View Full Version : new paper on neanderthals

jose luis
16-03-20, 19:41

We sequenced the genome of a Neandertal from Chagyrskaya Cave in the Altai Mountains, Russia, to 27-fold genomic coverage. We estimate that this individual lived ~80,000 years ago and was more closely related to Neandertals in western Eurasia (1,2) than to Neandertals who lived earlier in Denisova Cave (3), which is located about 100 km away. About 12.9% of the Chagyrskaya genome is spanned by homozygous regions that are between 2.5 and 10 centiMorgans (cM) long. This is consistent with that Siberian Neandertals lived in relatively isolated populations of less than 60 individuals. In contrast, a Neandertal from Europe, a Denisovan from the Altai Mountains and ancient modern humans seem to have lived in populations of larger sizes. The availability of three Neandertal genomes of high quality allows a first view of genetic features that were unique to Neandertals and that are likely to have been at high frequency among them. We find that genes highly expressed in the striatum in the basal ganglia of the brain carry more amino acid-changing substitutions than genes expressed elsewhere in the brain, suggesting that the striatum may have evolved unique functions in Neandertals.

jose luis
17-03-20, 17:12
100,000 years of gene flow between Neandertals and Denisovans in the Altai mountains


The Siberian Altai mountains have been intermittently occupied by both Neandertals and Denisovans, two extinct hominin groups. While they diverged at least 390,000 years ago, later contacts lead to gene flow from Neandertals into Denisovans. Using a new population genetic method that is capable of inferring signatures of admixture from highly degraded genetic data, I show that this gene flow was much more widespread than previously thought. While the two earliest Denisovans both have substantial and recent Neandertal ancestry, I find signatures of admixture in all archaic genomes from the Altai, demonstrating that gene flow also occurred from Denisovans into Neandertals. This suggests that a contact zone between Neandertals and Denisovan populations persisted in the Altai region throughout much of the Middle Paleolithic. In contrast, Western Eurasian Neandertals have little to no Denisovan ancestry. As I find no evidence of natural selection against gene flow, this suggests that neutral demographic processes and geographic isolation were likely major drivers of human differentiation.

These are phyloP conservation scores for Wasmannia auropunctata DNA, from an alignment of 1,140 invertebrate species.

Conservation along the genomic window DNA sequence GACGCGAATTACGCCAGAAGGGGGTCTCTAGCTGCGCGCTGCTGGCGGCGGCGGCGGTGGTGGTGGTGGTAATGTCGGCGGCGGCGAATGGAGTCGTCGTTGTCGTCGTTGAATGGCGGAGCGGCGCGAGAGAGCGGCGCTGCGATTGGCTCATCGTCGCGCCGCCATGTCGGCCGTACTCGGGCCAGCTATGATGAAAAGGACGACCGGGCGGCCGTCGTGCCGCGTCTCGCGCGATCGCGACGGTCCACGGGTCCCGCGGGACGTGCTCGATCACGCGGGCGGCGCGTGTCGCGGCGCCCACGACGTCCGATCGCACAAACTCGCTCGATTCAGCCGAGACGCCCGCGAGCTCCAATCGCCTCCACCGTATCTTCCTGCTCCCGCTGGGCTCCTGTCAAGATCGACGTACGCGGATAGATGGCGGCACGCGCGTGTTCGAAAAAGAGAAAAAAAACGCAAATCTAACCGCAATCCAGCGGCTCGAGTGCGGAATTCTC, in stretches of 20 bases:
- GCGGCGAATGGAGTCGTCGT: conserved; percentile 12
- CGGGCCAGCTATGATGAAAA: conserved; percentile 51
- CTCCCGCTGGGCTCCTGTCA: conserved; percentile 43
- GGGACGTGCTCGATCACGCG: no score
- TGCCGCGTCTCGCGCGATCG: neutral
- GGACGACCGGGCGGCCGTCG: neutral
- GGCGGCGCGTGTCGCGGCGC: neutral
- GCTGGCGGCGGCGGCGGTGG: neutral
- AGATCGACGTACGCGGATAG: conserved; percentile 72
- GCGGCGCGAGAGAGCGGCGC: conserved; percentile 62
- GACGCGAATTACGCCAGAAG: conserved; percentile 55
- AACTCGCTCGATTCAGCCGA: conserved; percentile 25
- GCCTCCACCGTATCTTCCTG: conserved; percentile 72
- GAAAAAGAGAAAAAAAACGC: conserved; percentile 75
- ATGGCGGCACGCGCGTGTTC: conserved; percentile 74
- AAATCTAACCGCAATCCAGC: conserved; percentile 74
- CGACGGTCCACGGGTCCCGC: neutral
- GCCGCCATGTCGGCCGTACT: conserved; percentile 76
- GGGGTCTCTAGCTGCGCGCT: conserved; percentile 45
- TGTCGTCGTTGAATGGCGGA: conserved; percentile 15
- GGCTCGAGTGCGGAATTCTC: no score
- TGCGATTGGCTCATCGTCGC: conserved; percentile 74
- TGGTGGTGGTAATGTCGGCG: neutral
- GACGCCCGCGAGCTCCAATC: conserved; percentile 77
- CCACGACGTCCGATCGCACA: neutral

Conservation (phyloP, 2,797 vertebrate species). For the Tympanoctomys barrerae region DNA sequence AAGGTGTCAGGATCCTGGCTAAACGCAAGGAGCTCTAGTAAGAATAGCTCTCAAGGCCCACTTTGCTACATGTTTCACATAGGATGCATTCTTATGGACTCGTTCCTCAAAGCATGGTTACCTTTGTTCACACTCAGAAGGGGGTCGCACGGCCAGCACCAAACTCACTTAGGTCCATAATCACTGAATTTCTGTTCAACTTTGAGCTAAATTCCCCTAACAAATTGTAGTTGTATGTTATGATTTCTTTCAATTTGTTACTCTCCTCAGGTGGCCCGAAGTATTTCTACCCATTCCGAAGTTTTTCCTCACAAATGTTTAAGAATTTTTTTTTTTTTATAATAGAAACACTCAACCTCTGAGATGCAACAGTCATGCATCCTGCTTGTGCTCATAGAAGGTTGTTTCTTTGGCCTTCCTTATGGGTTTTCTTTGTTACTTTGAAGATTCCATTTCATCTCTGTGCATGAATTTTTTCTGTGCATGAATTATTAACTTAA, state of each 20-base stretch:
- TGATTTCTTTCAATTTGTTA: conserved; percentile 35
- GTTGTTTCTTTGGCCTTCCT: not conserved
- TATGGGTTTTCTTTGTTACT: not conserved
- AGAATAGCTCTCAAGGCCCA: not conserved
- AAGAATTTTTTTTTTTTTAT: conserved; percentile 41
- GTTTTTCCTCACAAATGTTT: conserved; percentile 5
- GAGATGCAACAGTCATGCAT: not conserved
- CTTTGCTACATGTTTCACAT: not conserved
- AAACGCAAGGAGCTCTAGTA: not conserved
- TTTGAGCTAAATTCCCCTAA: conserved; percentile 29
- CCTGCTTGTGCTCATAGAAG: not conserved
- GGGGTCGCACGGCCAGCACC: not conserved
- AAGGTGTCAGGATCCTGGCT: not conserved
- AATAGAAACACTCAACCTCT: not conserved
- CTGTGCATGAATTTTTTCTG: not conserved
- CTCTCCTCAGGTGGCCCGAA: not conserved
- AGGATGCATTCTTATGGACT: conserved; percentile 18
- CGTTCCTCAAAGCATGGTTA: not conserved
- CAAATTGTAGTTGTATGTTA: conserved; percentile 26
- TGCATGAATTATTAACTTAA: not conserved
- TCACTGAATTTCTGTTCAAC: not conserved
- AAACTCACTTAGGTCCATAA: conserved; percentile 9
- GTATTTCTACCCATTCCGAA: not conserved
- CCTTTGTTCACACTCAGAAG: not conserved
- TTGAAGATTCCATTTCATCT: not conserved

18-03-20, 09:00
I'm a bit sceptical.
The outcome is a bit surprising.
E.g. : the dating of Chagyrskaya is totally differented from what I've learned.
The papers aren't peer reviewed.

jose luis
07-04-20, 10:17
Multiple Archaic Introgression Events, Including from Altai Neanderthal Lineage


The time, extent, and genomic impact of the introgressions from archaic humans into ancestors of extant human populations remain one of the most exciting venues of population genetics research in the last decade. Several studies have shown population-specific signatures of introgression events from Neanderthals, Denisovans, and potentially other unknown hominin populations in different human groups. Moreover, it was shown that these introgression events may have contributed to phenotypic variation in extant humans, with biomedical and evolutionary consequences. In this study, we present a comprehensive analysis of the unusually divergent haplotypes in the Eurasian genomes and showed that they can be traced back to multiple introgression events. In parallel, we document hundreds of deletion polymorphisms shared with Neanderthals. A locus-specific analysis of one such shared deletion suggests the existence of a direct introgression event from the Altai Neanderthal lineage into the ancestors of extant East Asian populations. Overall, our study is in agreement with the emergent notion that various Neanderthal populations contributed to extant human genetic variation in a population-specific manner.

jose luis
23-04-20, 10:25
The nature of Neanderthal introgression revealed by 27,566 Icelandic genomes


Human evolutionary history is rich with the interbreeding of divergent populations. Most humans outside of Africa trace about 2% of their genomes to admixture from Neanderthals, which occurred 50–60 thousand years ago1. Here we examine the effect of this event using 14.4 million putative archaic chromosome fragments that were detected in fully phased whole-genome sequences from 27,566 Icelanders, corresponding to a range of 56,388–112,709 unique archaic fragments that cover 38.0–48.2% of the callable genome. On the basis of the similarity with known archaic genomes, we assign 84.5% of fragments to an Altai or Vindija Neanderthal origin and 3.3% to Denisovan origin; 12.2% of fragments are of unknown origin. We find that Icelanders have more Denisovan-like fragments than expected through incomplete lineage sorting. This is best explained by Denisovan gene flow, either into ancestors of the introgressing Neanderthals or directly into humans. A within-individual, paired comparison of archaic fragments with syntenic non-archaic fragments revealed that, although the overall rate of mutation was similar in humans and Neanderthals during the 500 thousand years that their lineages were separate, there were differences in the relative frequencies of mutation types—perhaps due to different generation intervals for males and females. Finally, we assessed 271 phenotypes, report 5 associations driven by variants in archaic fragments and show that the majority of previously reported associations are better explained by non-archaic variants.